I work in projects, divided by my interests, meanings and materials. My projects often culminate in series of works categorized under the same title.
In my work, I decipher how experiences of migration have marked me, through surreal imagery, craft and words. As I observe and reflect on the new environments and my relationships with them, problems of social and psychological adaptation as an immigrant and woman are quietly represented within the narrative of my work.
Some of my inspiration stems from Asian folklore, mythology, and religious iconography that heavily influenced my childhood. Events occurring where I reside recall images related to these stories that were imprinted on my childhood. I deploy these images, which evoke dreams, memories, and a sense of longing. By weaving my own personal mythology into my work, I investigate the psychology of the self, which revolves around changes in personal, social, and cultural environments. Meanwhile, conflicts arising between different social and cultural expectations towards women’s behavior and manners are often demonstrated in the images of troubled young girls and wild animals in my work. The cycle of birth, marriage, and regeneration I experience as a woman is another central theme and particular interest.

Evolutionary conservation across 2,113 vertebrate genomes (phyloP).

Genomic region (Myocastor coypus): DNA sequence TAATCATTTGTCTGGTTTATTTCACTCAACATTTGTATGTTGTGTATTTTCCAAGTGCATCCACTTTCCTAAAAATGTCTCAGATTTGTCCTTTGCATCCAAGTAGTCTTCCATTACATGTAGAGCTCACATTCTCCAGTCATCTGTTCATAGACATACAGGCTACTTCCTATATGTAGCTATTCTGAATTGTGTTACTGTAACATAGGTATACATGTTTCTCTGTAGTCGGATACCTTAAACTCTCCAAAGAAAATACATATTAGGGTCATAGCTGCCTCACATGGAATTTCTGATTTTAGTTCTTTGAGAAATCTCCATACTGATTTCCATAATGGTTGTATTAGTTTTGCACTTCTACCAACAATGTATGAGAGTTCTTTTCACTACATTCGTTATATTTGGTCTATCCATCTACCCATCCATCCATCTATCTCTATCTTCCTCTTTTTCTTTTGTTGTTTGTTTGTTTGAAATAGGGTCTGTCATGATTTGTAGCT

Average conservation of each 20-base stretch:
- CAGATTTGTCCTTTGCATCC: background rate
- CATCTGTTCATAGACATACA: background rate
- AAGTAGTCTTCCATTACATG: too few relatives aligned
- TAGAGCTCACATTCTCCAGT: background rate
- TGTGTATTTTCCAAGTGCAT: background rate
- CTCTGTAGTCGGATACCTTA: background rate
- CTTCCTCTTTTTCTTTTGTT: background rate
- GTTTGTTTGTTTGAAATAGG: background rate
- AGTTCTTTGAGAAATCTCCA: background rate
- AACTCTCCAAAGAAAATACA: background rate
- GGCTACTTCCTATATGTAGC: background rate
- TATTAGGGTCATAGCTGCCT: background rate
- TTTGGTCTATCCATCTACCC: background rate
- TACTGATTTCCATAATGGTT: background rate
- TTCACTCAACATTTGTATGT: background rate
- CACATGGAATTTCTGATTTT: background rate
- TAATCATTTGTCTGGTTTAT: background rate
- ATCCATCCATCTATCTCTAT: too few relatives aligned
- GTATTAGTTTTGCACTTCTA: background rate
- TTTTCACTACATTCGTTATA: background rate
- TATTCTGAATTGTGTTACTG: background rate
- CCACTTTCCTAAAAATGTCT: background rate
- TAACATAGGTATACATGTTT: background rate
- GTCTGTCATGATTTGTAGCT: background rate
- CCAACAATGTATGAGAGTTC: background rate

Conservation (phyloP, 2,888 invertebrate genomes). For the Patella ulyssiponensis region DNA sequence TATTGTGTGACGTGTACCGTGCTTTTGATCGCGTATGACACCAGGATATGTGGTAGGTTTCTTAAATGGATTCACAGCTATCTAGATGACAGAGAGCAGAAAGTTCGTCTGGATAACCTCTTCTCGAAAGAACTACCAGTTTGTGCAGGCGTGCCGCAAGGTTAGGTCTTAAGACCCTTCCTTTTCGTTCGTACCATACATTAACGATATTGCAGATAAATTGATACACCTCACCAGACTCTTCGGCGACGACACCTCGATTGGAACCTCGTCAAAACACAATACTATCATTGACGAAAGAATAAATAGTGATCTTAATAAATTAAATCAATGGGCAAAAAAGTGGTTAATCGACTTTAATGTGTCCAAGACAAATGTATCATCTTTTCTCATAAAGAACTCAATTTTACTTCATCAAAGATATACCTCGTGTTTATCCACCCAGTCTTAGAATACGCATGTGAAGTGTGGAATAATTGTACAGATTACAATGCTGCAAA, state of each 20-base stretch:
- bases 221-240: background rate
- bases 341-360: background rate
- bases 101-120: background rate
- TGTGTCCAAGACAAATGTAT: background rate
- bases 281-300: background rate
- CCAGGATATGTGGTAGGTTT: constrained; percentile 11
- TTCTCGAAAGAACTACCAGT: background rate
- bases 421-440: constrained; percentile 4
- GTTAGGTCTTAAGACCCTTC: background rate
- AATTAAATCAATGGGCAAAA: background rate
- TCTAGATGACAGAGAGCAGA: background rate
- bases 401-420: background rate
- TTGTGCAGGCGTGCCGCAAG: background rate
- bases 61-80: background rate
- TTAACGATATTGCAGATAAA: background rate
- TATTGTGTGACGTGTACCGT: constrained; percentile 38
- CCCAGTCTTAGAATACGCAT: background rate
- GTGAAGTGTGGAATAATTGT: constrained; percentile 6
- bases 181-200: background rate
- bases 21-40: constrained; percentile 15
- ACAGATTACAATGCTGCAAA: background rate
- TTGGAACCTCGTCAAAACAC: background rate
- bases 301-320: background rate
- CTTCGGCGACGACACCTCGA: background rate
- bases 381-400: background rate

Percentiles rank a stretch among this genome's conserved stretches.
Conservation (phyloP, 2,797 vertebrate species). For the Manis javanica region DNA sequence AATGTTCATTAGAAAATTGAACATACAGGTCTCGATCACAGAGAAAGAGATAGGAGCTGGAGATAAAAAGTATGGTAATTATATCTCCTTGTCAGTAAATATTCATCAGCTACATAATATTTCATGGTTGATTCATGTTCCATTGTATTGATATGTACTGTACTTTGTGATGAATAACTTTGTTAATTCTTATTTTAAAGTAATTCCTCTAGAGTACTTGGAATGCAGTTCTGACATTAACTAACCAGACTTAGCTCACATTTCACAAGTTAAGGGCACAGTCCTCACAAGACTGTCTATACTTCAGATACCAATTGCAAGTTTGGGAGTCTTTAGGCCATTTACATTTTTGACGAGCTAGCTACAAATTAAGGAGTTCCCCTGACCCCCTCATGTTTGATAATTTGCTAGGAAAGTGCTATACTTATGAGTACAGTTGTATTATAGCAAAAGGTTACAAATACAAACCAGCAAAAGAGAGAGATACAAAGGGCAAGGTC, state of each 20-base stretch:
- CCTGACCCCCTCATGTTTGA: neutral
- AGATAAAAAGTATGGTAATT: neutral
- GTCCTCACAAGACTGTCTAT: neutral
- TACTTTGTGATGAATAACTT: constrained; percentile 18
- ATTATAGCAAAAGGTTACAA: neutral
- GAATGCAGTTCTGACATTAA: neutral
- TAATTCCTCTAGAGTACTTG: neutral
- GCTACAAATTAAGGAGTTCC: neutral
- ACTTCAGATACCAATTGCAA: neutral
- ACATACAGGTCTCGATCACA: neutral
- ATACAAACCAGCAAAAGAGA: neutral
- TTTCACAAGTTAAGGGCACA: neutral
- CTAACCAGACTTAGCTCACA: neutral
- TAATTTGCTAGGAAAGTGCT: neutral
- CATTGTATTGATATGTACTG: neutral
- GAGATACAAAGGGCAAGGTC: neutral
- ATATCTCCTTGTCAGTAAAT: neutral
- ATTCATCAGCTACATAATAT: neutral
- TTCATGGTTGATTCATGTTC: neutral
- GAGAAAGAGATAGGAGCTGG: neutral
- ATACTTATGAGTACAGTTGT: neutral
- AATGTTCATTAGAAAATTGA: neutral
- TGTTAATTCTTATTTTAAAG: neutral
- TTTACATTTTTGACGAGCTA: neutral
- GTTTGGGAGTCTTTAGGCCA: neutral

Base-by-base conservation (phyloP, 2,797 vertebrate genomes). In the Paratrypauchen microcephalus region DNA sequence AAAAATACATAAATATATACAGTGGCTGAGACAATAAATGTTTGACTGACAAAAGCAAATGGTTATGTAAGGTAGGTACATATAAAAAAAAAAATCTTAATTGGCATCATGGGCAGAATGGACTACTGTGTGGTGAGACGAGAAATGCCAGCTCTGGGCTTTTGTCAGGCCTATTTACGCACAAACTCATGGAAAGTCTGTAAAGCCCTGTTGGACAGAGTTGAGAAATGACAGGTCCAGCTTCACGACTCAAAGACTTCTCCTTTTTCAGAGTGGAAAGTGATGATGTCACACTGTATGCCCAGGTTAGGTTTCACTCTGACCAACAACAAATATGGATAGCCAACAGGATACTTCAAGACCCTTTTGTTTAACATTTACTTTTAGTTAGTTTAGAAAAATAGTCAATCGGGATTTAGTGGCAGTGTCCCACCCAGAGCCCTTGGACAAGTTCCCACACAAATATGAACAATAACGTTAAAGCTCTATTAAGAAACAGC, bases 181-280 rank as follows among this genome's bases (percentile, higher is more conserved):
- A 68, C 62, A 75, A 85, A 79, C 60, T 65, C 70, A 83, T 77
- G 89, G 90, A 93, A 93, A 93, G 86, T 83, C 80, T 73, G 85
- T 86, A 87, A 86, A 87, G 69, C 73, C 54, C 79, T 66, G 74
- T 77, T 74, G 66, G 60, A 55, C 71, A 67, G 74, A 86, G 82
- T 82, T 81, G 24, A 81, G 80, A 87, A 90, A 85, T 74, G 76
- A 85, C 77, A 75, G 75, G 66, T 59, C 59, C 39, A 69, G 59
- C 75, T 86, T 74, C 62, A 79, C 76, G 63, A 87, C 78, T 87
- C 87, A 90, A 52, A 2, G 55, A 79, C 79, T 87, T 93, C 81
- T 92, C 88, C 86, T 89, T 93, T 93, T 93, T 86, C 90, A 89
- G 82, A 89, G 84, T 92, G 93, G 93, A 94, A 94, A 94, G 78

My process involves not only traditional drawing but also many crafting skills, including collage, sewing and embroidery. Employing various techniques, I incorporate art, design, and craft in my work. Also, I enjoy manipulating various materials, such as paper, fabric, threads and small wood panels. These lightweight and easily transportable materials have allowed me to start creating immediately in any new environment.
In forms, I combine my discovery of beauty in traditional objects, architecture and folk art from different cultures with traditional Korean art and fashion. While navigating the complex relationship among society, culture and identity, I attempt to embody a harmonious and unique cultural hybrid in my work.